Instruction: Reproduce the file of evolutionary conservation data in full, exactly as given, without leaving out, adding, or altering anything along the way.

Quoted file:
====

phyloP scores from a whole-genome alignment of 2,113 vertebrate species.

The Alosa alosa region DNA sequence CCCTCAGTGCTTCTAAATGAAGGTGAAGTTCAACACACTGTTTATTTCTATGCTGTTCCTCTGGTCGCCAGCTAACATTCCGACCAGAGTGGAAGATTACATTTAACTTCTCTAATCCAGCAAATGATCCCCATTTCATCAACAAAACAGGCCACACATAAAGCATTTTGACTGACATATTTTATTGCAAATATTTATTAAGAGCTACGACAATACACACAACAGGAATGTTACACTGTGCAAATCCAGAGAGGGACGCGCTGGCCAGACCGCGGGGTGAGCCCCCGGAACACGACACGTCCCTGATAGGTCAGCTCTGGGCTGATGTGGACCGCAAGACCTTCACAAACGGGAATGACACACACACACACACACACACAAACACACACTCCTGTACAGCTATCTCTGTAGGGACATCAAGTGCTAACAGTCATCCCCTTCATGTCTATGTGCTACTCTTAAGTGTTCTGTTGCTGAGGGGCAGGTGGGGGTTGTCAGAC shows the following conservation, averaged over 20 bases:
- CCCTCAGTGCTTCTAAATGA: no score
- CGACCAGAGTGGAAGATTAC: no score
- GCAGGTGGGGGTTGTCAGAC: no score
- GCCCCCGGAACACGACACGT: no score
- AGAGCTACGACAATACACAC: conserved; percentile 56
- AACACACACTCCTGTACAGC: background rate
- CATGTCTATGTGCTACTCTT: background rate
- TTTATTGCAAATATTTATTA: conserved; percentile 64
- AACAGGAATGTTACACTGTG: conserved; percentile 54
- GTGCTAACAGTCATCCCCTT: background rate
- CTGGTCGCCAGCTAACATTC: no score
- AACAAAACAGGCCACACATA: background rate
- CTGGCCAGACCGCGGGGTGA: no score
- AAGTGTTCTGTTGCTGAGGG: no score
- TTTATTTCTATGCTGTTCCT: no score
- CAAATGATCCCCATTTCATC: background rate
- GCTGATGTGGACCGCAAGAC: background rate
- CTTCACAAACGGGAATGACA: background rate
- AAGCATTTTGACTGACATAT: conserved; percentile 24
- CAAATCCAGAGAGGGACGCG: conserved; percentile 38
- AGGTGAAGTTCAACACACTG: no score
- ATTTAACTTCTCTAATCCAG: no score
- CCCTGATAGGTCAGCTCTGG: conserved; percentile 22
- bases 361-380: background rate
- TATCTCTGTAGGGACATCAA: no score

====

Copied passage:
phyloP scores from a whole-genome alignment of 2,113 vertebrate species.

The Alosa alosa region DNA sequence CCCTCAGTGCTTCTAAATGAAGGTGAAGTTCAACACACTGTTTATTTCTATGCTGTTCCTCTGGTCGCCAGCTAACATTCCGACCAGAGTGGAAGATTACATTTAACTTCTCTAATCCAGCAAATGATCCCCATTTCATCAACAAAACAGGCCACACATAAAGCATTTTGACTGACATATTTTATTGCAAATATTTATTAAGAGCTACGACAATACACACAACAGGAATGTTACACTGTGCAAATCCAGAGAGGGACGCGCTGGCCAGACCGCGGGGTGAGCCCCCGGAACACGACACGTCCCTGATAGGTCAGCTCTGGGCTGATGTGGACCGCAAGACCTTCACAAACGGGAATGACACACACACACACACACACACAAACACACACTCCTGTACAGCTATCTCTGTAGGGACATCAAGTGCTAACAGTCATCCCCTTCATGTCTATGTGCTACTCTTAAGTGTTCTGTTGCTGAGGGGCAGGTGGGGGTTGTCAGAC shows the following conservation, averaged over 20 bases:
- CCCTCAGTGCTTCTAAATGA: no score
- CGACCAGAGTGGAAGATTAC: no score
- GCAGGTGGGGGTTGTCAGAC: no score
- GCCCCCGGAACACGACACGT: no score
- AGAGCTACGACAATACACAC: conserved; percentile 56
- AACACACACTCCTGTACAGC: background rate
- CATGTCTATGTGCTACTCTT: background rate
- TTTATTGCAAATATTTATTA: conserved; percentile 64
- AACAGGAATGTTACACTGTG: conserved; percentile 54
- GTGCTAACAGTCATCCCCTT: background rate
- CTGGTCGCCAGCTAACATTC: no score
- AACAAAACAGGCCACACATA: background rate
- CTGGCCAGACCGCGGGGTGA: no score
- AAGTGTTCTGTTGCTGAGGG: no score
- TTTATTTCTATGCTGTTCCT: no score
- CAAATGATCCCCATTTCATC: background rate
- GCTGATGTGGACCGCAAGAC: background rate
- CTTCACAAACGGGAATGACA: background rate
- AAGCATTTTGACTGACATAT: conserved; percentile 24
- CAAATCCAGAGAGGGACGCG: conserved; percentile 38
- AGGTGAAGTTCAACACACTG: no score
- ATTTAACTTCTCTAATCCAG: no score
- CCCTGATAGGTCAGCTCTGG: conserved; percentile 22
- bases 361-380: background rate
- TATCTCTGTAGGGACATCAA: no score